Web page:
“To Preserve a Vital Warmth”

“St. Francis” by folk artist Timothy Gasper

Winter’s Delicate Solitude

by Matthew McDonough

This is the closing-in time of the year:
The weary earth rests, leans back and retires;
Pine-quilted hills guard the brink of the world,
Horizons now strangely attainable.
The sky yawns, heavy-lidded and colored
With sleep, and lowers on the lazy creek.
As wind chimes silence their icy tingle,
The streets gather closer; the village curls,
Like a mouse, into itself to preserve
A vital warmth in a long night so still
With cold, so brittle, an unkind word or
A wayward careless thought could shatter it.

From Birchsong: Volume II.
The Blueline Press, 2018.

Winter is a time to turn inward, to follow nature’s invitation to let go of what we no longer need and embrace the months of quiet dormancy. Mouse-like, we “curl” into ourselves to guard the inner spark that feels so easily lost at this time of year, when our culture pressures us into parties and celebrations that offer little more than false warmth and distraction. This also contradicts the call of the soul to pause and rest like that yawning, “heavy-lidded sky” that “lowers on the lazy creek.” If you’re anything like me, at first you resist the desolation of “the weary earth,” and push against the silence that draws us closer to all the emotions that we run from during the rush of summer and the busyness of autumn. I often resent the time change too, the theft of that hour of light from the day that brings on night so much sooner. Yet as the psychologist Sheryl Paul has written: “When we breathe in the darkness instead of running from it, we remember there is nothing to fear. When we meet it, we transform emptiness into fullness and turn what could be a moment of anxiety into a moment of gold.”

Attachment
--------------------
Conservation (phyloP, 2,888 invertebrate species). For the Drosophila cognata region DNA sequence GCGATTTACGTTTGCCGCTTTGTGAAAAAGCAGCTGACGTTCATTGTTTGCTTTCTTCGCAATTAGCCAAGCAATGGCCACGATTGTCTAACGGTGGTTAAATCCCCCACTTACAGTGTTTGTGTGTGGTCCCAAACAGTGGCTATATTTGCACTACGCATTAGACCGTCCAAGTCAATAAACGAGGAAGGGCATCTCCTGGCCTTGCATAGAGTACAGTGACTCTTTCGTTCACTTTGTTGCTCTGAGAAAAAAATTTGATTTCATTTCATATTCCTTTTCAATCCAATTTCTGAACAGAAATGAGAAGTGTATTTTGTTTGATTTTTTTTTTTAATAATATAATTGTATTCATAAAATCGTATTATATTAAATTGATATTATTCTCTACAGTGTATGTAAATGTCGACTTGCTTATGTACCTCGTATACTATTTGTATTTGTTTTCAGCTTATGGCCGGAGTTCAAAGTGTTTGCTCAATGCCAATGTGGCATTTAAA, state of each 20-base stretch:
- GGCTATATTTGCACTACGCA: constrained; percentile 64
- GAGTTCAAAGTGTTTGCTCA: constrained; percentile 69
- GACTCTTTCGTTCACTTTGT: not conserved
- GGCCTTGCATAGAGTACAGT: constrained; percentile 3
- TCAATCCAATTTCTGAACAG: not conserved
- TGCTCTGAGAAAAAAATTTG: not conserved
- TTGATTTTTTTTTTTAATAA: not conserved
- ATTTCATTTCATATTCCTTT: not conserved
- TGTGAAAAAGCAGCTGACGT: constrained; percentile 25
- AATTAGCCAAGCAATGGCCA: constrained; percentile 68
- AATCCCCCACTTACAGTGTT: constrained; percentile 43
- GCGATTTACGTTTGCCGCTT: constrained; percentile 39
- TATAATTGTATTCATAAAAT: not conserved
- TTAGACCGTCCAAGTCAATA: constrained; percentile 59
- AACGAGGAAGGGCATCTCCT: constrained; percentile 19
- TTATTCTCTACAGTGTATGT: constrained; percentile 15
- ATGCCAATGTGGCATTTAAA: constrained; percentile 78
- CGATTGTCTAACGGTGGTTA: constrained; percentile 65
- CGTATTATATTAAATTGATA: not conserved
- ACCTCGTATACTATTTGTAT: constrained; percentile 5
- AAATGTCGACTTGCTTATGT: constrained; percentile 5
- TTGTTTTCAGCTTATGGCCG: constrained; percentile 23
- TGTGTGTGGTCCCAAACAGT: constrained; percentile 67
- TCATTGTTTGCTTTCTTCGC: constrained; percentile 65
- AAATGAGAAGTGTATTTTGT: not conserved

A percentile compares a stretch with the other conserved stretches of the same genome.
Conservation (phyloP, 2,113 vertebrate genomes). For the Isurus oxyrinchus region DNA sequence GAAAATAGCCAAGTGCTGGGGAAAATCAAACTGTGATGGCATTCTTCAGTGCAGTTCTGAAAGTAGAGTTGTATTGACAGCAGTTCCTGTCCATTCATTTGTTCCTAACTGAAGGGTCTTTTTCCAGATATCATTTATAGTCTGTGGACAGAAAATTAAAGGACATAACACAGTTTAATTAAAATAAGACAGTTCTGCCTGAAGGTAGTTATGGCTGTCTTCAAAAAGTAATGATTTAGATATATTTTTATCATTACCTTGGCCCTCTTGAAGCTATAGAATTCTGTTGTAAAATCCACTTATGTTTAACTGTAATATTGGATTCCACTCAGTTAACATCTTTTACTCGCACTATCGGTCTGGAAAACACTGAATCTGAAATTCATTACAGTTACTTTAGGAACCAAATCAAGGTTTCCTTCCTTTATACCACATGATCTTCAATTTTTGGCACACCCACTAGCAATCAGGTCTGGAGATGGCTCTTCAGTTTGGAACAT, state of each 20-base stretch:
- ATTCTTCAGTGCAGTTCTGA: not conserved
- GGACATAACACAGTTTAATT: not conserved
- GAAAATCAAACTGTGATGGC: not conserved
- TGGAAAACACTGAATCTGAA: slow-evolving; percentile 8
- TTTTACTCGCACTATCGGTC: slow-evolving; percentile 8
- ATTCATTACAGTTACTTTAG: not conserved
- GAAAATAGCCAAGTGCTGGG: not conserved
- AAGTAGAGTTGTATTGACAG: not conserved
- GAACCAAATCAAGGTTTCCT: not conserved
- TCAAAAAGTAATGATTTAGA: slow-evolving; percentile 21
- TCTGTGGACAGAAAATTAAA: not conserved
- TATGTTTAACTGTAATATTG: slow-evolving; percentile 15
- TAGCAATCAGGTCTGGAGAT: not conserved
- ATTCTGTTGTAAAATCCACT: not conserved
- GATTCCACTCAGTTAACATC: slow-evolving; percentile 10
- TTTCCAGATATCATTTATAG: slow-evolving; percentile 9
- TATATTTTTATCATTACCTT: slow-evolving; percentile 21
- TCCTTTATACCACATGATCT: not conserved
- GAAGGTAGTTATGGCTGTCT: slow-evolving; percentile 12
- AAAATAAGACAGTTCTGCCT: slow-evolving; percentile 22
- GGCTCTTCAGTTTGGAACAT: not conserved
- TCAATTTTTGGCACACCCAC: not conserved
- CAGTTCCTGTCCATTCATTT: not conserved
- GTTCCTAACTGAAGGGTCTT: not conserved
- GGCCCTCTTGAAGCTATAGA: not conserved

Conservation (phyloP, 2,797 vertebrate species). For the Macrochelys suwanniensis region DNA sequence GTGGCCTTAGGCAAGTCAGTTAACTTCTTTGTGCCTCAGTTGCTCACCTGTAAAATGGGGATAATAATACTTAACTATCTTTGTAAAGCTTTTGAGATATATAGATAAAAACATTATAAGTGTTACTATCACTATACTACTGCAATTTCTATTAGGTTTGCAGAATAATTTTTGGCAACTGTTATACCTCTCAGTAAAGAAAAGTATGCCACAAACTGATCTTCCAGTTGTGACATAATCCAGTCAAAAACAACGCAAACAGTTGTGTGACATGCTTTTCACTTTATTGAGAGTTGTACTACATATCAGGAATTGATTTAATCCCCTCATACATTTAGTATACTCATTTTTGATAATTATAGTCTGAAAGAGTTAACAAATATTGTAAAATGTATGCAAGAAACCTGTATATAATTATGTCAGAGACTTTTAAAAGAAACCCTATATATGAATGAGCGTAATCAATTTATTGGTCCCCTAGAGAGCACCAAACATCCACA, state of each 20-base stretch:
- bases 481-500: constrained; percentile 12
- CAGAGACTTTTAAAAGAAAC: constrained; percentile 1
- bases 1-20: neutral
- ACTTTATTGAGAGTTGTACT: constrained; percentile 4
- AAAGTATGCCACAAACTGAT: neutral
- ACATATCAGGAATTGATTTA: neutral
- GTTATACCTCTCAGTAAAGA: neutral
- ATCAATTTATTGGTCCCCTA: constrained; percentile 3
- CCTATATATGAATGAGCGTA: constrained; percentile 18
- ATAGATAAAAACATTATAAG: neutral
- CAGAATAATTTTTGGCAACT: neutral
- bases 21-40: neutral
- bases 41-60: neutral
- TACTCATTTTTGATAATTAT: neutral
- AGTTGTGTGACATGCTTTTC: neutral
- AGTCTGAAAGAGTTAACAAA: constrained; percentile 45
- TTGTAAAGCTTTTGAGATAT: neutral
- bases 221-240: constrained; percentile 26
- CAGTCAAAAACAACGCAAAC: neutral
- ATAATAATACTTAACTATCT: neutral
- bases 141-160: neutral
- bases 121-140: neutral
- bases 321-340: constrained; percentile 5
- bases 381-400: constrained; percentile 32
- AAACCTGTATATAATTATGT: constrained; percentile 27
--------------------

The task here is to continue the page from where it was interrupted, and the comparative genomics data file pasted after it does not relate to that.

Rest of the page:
Matthew McDonough alludes to this potential anxiety when he gracefully describes the “long night” of winter as being so fragile and delicate, “an unkind word or/ A wayward careless thought could shatter it.” Breathing in the darkness of this time of year means accepting the season as it comes, both outwardly and inwardly, and it means honoring what it brings up for each of us. For me, when gusts of cold air begin to blow through and strip the trees of their sheltering leaves, I instantly think of my father who passed away almost twenty years ago, just a few days before Christmas. I have had to learn over the years not to push away the grief during the holidays, not to tell myself that I should be “over it” by now. I’ve learned to recognize the transition into winter as a very raw time for me, and I’ve adopted a few small rituals which not only allow me to mourn the loss, but also let me grieve the passing of another year. Perhaps this poem invites us to see that winter can be a fraught time for all of us in our own ways. When the snow begins to fly, when frost-flowers gather on the windows, maybe we can remember, for the next few months, that we will need all the careful thoughts and kind words we can get to access the “vital warmth” of our tenderness for each other.

Invitation for Writing and Reflection: How does winter’s fragile and “delicate solitude” show up for you each year? What are the sights and sounds in the natural world that mean the season’s turned over, and what are the signposts in your inner world that let you know the “closing-in time” has come again? How do you preserve your own “vital warmth” during the long and chilly nights?

—James Crews